Eventos > Cursos

Short course on Isogeometric Analysis

Thomas J. R. Hughes


Last October marked the tenth anniversary of the appearance of the first paper [1] describing a vision of how to address a major problem in Computer Aided Engineering (CAE). The motivation was as follows: Designs are encapsulated in Computer Aided Design (CAD) systems. Simulation is performed in Finite Element Analysis (FEA) programs. FEA requires the conversions of CAD descriptions to analysis-suitable formats from which finite element meshes can be developed. The conversion process involves many steps, is tedious and labor intensive, and is the major bottleneck in the engineering design-through-analysis process, accounting for more than 80% of overall analysis time, which remains an enormous impediment to the efficiency of the overall engineering product development cycle.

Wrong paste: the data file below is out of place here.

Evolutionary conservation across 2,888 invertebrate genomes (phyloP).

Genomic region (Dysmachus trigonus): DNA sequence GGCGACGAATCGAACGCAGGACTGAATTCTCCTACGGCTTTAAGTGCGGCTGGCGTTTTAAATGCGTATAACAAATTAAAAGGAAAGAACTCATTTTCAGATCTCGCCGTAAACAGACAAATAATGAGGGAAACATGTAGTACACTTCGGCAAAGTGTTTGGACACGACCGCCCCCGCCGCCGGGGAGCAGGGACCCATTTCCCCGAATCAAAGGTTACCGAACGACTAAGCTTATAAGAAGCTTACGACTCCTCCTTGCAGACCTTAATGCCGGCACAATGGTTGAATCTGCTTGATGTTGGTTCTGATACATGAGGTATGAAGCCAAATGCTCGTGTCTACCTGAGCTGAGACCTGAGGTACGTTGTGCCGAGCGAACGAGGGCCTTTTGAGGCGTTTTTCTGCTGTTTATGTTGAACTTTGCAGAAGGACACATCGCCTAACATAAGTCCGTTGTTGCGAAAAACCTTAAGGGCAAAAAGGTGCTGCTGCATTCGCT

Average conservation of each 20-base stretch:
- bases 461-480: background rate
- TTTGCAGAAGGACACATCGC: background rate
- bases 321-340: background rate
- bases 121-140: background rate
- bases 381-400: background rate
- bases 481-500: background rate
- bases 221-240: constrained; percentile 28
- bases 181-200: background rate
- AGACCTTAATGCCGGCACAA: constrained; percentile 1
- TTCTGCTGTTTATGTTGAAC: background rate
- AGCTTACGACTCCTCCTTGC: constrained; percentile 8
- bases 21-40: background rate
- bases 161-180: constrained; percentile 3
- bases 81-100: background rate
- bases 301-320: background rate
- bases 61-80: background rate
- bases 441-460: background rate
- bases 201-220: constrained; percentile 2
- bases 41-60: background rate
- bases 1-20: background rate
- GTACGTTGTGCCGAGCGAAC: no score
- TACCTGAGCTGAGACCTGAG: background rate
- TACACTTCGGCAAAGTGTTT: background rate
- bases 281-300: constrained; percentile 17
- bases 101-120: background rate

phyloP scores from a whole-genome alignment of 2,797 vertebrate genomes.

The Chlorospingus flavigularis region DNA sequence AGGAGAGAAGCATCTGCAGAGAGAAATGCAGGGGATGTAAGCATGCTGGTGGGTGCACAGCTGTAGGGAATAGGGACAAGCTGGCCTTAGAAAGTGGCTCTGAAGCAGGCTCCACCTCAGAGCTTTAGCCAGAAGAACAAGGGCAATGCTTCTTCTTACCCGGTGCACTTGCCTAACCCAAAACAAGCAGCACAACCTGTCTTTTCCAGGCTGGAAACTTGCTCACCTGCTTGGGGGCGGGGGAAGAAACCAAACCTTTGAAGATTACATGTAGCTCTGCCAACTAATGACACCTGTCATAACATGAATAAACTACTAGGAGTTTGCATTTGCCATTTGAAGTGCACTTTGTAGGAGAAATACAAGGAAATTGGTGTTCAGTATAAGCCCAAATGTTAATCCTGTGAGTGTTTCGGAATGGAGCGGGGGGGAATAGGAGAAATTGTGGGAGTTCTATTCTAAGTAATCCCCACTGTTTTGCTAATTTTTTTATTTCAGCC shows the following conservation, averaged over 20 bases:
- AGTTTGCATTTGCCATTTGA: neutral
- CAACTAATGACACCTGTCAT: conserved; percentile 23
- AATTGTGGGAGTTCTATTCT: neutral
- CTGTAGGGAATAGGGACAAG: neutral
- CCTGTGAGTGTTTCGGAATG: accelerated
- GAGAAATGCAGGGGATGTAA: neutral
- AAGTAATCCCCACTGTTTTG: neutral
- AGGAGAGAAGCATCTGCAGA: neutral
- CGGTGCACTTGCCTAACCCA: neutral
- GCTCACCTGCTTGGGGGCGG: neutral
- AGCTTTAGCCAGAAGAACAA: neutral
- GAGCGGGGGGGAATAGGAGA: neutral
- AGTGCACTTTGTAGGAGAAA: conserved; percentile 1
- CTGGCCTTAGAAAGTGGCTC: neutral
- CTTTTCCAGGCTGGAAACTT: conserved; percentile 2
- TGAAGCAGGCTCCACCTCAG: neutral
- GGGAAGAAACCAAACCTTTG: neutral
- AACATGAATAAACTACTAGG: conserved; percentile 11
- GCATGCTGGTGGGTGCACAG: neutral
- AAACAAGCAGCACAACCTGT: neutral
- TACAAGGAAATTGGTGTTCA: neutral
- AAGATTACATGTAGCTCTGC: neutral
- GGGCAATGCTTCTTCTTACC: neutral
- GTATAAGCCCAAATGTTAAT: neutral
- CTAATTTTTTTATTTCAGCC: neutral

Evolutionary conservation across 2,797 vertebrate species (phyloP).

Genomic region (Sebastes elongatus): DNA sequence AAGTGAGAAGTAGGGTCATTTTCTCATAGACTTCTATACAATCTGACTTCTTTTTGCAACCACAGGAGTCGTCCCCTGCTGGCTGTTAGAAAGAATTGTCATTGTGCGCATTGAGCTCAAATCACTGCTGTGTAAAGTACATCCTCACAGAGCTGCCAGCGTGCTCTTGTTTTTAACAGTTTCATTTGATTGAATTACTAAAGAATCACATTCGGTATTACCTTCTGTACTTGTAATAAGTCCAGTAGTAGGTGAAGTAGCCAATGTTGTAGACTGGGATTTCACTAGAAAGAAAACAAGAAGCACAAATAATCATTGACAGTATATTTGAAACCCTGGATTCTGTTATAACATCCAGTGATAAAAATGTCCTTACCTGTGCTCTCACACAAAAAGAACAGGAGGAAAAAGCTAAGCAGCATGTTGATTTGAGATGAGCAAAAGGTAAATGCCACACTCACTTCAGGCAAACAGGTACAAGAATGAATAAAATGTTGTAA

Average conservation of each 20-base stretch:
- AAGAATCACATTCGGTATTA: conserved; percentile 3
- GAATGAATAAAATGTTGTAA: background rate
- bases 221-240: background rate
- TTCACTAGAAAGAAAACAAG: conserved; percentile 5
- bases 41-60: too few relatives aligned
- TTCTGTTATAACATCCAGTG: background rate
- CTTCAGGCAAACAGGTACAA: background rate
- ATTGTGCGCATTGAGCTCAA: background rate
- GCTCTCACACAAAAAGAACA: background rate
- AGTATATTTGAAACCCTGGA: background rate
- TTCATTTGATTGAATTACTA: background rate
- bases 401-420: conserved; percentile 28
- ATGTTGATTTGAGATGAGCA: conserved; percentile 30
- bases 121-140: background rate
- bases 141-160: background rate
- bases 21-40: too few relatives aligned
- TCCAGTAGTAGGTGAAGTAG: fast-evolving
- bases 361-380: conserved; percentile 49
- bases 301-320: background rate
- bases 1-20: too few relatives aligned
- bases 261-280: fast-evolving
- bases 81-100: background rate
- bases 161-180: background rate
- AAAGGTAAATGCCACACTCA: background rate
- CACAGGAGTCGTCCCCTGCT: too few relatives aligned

The approach taken in [1] was given the name Isogeometric Analysis. Since its inception it has become a focus of research within both the fields of FEA and CAD and is rapidly becoming a mainstream analysis methodology and a new paradigm for geometric design [2]. The key concept utilized in the technical approach is the development of a new foundation for FEA, based on rich geometric descriptions originating in CAD, resulting in a single geometric model that serves as a basis for both design and analysis.

In this short course I will introduce Isogeometric Analysis, describe some of the basic tools and methods, identify a few areas of current intense activity, and areas where problems remain open, representing opportunities for future research [3].


[1] T.J.R. Hughes, J.A. Cottrell and Y. Bazilevs, Isogeometric Analysis: CAD, Finite Elements, NURBS, Exact Geometry and Mesh Refinement, Computer Methods in Applied Mechanics and Engineering, 194, (1 October 2005), 4135-4195.

[2] J.A. Cottrell, T.J.R. Hughes and Y. Bazilevs, Isogeometric Analysis: Toward Integration of CAD and FEA, Wiley, Chichester, U.K., 2009.

[3] Isogeometric Analysis Special Issue (eds. T.J.R. Hughes, J.T. Oden and M. Papadrakakis), Computer Methods in Applied Mechanics and Engineering, 284, (1 February 2015), 1-1182.


Further information on physiomat.com